eVisit: Simplifying Healthcare Delivery and Empowering Doctors
Miles Romney started his career in health-tech, building the first EHR for wireless, mobile devices in-clinic. He then moved heavily into security, architecting solutions for secure data transmission and storage to satisfy what were, in those days, the ‘new’ HIPAA requirements.
From there, Miles moved into entertainment, building packet-streaming encryption systems for secure video and audio broadcasting. He spent fifteen years in that industry: running an animation studio and pioneering ‘digiclay animation’; building a media company that ran online ops for some 1,500 newspapers and TV stations before they sold it; then running a tech-enabled film distributor. “I loved all that!” Miles Romney recounts.
“But I got to a point, running the film distributor, where I felt like I was one of many people talking a lot about the world’s problems without actually doing anything to solve them — I wanted to move the needle. Healthcare was my likely choice, given my background. And I peg the high cost and uneven availability of healthcare as the second-largest problem in the world,” he added.
He connected with Bret Larsen who had spent his career in telehealth, and who had a compelling thesis on what the industry was doing right, and what it was doing wrong. Bret sold Miles on that vision.
Together, they determined that telehealth was also the ‘wedge’ technology that would enable literally everything else because it decouples care from the point of care, and it introduces a tech intermediary between the patient and provider — an intermediary that can build over time to facilitate care in ever-evolving ways.
eVisit was born!
Miles Romney was appointed the CTO and Bret Larsen became the CEO of the ambitious and visionary organization — eVisit.
…and then, Cometh the Pandemic
The onset of COVID-19 in the United States in 2020, of course, was like knocking over a beehive; and telehealth was right in the thick of it. It was a busy year for eVisit (putting it mildly).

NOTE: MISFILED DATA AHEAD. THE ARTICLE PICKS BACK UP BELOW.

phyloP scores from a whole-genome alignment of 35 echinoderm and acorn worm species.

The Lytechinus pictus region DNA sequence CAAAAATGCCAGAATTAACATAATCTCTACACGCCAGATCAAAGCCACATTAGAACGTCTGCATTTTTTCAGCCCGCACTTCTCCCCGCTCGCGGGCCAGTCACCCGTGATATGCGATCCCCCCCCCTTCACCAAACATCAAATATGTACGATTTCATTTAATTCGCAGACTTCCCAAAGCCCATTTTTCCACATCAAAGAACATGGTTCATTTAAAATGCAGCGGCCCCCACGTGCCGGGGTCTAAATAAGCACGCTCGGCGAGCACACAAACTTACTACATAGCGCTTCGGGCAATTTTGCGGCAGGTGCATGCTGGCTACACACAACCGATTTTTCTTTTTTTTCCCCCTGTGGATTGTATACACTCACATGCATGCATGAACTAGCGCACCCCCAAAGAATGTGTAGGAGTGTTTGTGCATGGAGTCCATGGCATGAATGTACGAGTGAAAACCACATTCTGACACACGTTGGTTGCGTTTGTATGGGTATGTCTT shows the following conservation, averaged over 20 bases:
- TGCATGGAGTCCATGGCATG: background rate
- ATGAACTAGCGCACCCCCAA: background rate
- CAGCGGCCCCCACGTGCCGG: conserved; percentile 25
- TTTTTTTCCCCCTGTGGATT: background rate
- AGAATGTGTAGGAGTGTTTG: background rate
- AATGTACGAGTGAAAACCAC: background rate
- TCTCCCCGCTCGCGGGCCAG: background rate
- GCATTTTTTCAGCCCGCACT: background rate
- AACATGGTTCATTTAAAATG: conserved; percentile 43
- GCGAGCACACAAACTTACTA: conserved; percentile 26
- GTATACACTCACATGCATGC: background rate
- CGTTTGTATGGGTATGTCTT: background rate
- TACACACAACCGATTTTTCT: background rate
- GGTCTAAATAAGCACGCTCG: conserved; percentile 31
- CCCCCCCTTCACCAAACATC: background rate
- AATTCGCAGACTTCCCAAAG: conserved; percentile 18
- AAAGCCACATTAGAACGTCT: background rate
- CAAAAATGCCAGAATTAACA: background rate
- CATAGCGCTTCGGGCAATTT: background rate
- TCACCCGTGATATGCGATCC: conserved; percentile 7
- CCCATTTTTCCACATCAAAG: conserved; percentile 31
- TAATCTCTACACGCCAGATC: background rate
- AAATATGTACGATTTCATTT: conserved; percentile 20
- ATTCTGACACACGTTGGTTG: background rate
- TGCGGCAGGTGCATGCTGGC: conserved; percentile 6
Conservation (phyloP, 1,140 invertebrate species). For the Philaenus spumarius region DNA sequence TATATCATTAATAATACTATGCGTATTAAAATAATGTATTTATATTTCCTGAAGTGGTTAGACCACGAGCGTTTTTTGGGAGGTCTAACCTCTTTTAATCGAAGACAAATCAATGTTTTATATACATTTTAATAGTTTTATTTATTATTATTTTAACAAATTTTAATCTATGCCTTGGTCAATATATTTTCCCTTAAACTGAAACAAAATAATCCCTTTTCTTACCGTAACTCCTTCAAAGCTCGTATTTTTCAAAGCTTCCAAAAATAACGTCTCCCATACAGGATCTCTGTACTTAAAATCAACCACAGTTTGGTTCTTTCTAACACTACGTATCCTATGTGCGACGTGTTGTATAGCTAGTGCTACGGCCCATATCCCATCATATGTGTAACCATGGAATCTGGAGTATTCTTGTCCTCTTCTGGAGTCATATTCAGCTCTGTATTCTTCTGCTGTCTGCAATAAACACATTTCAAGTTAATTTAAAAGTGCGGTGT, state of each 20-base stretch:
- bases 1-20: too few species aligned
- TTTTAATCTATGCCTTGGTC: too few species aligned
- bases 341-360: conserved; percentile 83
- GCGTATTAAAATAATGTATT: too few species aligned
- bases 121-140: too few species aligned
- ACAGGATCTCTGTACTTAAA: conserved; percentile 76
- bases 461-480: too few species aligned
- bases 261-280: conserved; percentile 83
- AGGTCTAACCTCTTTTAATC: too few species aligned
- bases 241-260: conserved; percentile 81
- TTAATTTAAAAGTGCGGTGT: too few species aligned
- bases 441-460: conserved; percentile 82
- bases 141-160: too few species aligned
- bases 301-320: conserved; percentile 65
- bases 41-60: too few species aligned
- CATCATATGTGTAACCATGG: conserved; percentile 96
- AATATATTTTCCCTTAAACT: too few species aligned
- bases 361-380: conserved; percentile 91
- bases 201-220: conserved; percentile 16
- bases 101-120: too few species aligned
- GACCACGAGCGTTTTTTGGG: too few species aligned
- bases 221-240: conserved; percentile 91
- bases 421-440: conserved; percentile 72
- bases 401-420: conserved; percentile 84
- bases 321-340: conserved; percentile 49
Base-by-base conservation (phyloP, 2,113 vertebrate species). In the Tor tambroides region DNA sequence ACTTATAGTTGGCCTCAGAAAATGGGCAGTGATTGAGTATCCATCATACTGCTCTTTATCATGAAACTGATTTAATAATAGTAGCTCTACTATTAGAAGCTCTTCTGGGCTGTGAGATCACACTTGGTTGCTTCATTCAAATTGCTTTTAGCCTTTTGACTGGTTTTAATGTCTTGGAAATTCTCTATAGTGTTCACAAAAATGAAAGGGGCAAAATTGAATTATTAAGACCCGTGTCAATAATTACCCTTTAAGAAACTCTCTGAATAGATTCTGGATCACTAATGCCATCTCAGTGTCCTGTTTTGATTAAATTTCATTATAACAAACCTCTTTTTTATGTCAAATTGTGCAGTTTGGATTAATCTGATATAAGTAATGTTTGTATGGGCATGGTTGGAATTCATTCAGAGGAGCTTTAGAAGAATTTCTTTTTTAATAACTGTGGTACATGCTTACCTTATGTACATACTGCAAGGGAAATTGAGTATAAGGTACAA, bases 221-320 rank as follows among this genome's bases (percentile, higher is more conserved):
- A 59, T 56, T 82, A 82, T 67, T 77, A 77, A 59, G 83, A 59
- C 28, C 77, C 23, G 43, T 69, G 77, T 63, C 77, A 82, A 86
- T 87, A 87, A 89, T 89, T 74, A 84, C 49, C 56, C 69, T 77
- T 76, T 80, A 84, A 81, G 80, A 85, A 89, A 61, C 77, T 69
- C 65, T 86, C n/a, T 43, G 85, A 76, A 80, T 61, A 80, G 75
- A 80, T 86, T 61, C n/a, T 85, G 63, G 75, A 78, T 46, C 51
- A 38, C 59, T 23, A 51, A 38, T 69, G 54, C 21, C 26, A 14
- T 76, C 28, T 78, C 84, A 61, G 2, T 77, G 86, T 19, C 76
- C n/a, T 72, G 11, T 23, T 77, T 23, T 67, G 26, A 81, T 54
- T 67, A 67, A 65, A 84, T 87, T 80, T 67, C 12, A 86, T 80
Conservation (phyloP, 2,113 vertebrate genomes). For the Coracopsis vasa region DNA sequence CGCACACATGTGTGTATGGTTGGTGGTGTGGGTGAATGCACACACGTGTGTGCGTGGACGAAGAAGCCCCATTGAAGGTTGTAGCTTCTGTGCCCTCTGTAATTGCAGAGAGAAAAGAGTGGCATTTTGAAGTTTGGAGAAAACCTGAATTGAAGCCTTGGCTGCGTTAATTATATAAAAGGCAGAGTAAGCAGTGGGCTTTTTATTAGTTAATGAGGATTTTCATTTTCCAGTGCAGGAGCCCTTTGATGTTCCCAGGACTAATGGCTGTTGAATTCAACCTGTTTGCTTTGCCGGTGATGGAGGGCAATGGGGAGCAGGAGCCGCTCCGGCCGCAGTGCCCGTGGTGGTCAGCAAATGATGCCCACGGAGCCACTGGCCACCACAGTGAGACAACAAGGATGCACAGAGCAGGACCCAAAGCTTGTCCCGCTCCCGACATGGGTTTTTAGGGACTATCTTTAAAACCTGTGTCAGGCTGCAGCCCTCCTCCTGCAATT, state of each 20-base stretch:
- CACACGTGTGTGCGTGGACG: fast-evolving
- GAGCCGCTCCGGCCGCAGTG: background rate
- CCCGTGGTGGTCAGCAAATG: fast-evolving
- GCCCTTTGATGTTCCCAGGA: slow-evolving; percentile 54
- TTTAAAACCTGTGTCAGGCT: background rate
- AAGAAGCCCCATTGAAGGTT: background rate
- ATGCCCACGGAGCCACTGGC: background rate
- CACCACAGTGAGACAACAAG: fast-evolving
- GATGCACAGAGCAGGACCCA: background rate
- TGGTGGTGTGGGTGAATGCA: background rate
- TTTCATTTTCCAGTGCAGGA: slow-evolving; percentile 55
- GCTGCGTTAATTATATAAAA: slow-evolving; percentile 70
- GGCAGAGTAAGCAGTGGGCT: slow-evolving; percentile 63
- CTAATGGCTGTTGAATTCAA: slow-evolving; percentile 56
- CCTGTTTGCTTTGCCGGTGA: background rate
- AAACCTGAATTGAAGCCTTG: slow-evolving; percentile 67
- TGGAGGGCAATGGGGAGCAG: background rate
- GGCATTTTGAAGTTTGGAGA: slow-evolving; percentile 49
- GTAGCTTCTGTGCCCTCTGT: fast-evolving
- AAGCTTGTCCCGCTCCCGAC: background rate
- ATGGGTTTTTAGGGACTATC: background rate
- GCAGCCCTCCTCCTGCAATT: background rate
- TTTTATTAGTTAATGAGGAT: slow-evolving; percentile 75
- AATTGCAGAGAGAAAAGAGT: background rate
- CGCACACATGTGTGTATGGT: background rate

The eVisit team hit utilization 12 times that of their previous peak almost overnight. At one point, the company onboarded around seven thousand providers in a matter of ten days, and by year’s end, it grew its revenues by nearly 600%.
“We got into telehealth confident that an inflection would come. We didn’t know it would be a pandemic, we’re sorry it was,” said the CTO, regretfully. “But 2020 ended with America’s health systems in a considerably more prepared position for the next major challenge than they were a year before.”
“We deeply lament the challenges and loss of life imposed by COVID-19, but we believe in making lemonade out of lemons, and we’re pleased to have been a part of not only surviving the pandemic but also in leveraging its lessons to future preparation, for the future preservation of life and health,” he further added.
The very low impact COVID-19 has had on children, for example, sets it apart from all of history’s other major outbreaks, rising to the level of miraculous. The team at eVisit has had, alongside everyone working in healthcare, an opportunity to discover where their vulnerabilities lie so that they can be prepared for the next one — which may be much worse.
A part of that preparation is embracing remote-care workflows in the widespread deployment and adoption of hybrid care. This is where eVisit’s passion lies. Sure, eVisit can help patients and providers connect for the isolated cold and flu — and it does that. But the real power of its platform lies in holistic care and wellness, connecting every episode of care to a patient’s lifelong health.
And this is what the healthcare industry has to get good at in order to efficiently and effectively service a billions-large global population in an uncertain future.